0-50 grams per day: Ketosis and I.F. (Intermittent Fasting) zone. Excellent catalyst for rapid fat loss through I.F. Not recommended for prolonged periods (except in medically supervised programs for obese or Type 2 diabetics) due to unnecessary deprivation of plant foods.
50-100 grams per day: Sweet Spot for Weight Loss. Steadily drop excess body fat by minimizing insulin production. Enables 1-2 pounds per week of fat loss with satisfying, minimally restrictive meals.
100-150 grams per day: Primal Maintenance zone. Once you’ve arrived at your goal or ideal body composition, you can maintain it quite easily here while enjoying abundant vegetables, fruits and other Primal foods.
150-300 grams a day: Insidious Weight Gain zone. Most health conscious eaters and unsuccessful dieters end up here, due to frequent intake of sugar and grain products (breads, pastas, cereals, rice, potatoes – even whole grains). Despite trying to “do the right thing” (minimize fat, cut calories), people can still gain an average of 1.5 pounds of fat every year for decades.
300+ grams a day: Danger Zone of average American diet. All but the most extreme exercisers will tend to produce excessive insulin and store excessive fat over the years at this intake level. Increases risk for obesity, Metabolic Syndrome and type 2 diabetes.
Now, back to legume consumption. If you’re eating 1 cup of beans at approximately 40g of carbs per meal, 3 meals a day, and you’re consuming a reasonable amount of veggies that also contain some carbs, unfortunately my friend, you are likely in the Maintenence Zone or the Insidious Weight Gain Zone.
My recommendation would be to cut your serving size to either ¼ cup with each meal or ½ cup but only at 2 meals and see how this impacts your weight loss.
If you’re really looking to drill down to what quantity you can eat without spiking your insulin levels too much, and you’re not keen to test your bloof glucose levels multiple times a day a la Tim Ferris, here’s another less scientific, but still fairly accurate way to make sure you aren’t overdoing it.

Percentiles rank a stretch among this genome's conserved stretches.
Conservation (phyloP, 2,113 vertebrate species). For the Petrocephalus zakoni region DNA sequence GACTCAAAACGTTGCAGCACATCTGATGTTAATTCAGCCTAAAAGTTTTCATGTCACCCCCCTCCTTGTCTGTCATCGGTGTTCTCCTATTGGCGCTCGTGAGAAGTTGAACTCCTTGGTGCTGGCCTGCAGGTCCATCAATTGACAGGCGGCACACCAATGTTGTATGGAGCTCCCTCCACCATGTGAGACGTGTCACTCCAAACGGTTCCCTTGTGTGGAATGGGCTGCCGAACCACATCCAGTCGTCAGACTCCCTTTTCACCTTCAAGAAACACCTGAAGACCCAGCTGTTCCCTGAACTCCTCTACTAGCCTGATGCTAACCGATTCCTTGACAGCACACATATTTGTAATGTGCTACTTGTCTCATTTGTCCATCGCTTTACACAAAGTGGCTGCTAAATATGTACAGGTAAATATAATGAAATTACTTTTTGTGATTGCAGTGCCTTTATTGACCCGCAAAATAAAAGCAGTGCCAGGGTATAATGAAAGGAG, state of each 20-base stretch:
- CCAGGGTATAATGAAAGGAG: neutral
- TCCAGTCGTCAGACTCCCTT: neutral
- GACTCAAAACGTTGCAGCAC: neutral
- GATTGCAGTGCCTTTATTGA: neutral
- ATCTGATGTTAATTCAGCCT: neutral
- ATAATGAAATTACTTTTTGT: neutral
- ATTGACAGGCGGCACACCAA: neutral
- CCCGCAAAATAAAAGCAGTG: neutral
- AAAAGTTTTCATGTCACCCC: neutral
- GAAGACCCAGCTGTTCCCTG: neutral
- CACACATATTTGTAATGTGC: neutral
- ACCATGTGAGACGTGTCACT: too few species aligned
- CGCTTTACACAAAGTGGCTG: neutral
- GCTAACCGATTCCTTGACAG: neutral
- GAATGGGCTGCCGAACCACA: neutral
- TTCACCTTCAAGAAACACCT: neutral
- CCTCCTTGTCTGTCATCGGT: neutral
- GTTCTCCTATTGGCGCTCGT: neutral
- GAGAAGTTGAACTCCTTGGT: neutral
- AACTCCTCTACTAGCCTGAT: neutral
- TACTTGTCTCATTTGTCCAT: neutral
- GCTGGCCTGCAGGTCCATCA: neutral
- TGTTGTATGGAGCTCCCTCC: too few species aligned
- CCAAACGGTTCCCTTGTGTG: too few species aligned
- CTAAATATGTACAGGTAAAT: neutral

This is from Jorge Cruise’s book The Belly Fat Cure. Jorge classes one serving of carbohydrate as any food or combo of foods with 5 to 20 grams of carbohydrates; two servings is anything with 21 to 40 grams; three is anything with 41 to 60 grams.
To control insulin levels, Jorge recommends six servings of carbs throughout the day, but NEVER more than 2 servings at any given time. That means at any given meal, you can likely have just under a cup of beans or lentils without putting your blood glucose levels into “fat storage’ mode. Again, I’d probably stick with no more than ½ a cup, since you’re likely taking in some additional carbs in your other foods.
I’d also encourage you to see how you feel when reducing beans. After several months of eating beans, I’ve nearly eliminated them and I have noticed a huge spike in my energy. Others seem to need the extra calories and carbs from the beans in order to feel satiated and not cheat. For some, this changes over time.
For further reading on the pros and cons of legumes, check out the Legume Manifesto over at the WholeNine website. I learned quite a bit.
I hope this is helpful. I took a break from posting my normal recipes this week because I think this is an area that confuses a lot of people (I know it took awhile for me to figure out what works for me.) I’d love to hear from some readers how beans have impacted either your energy or weight-loss progress. Are you eating beans? What kind? How often?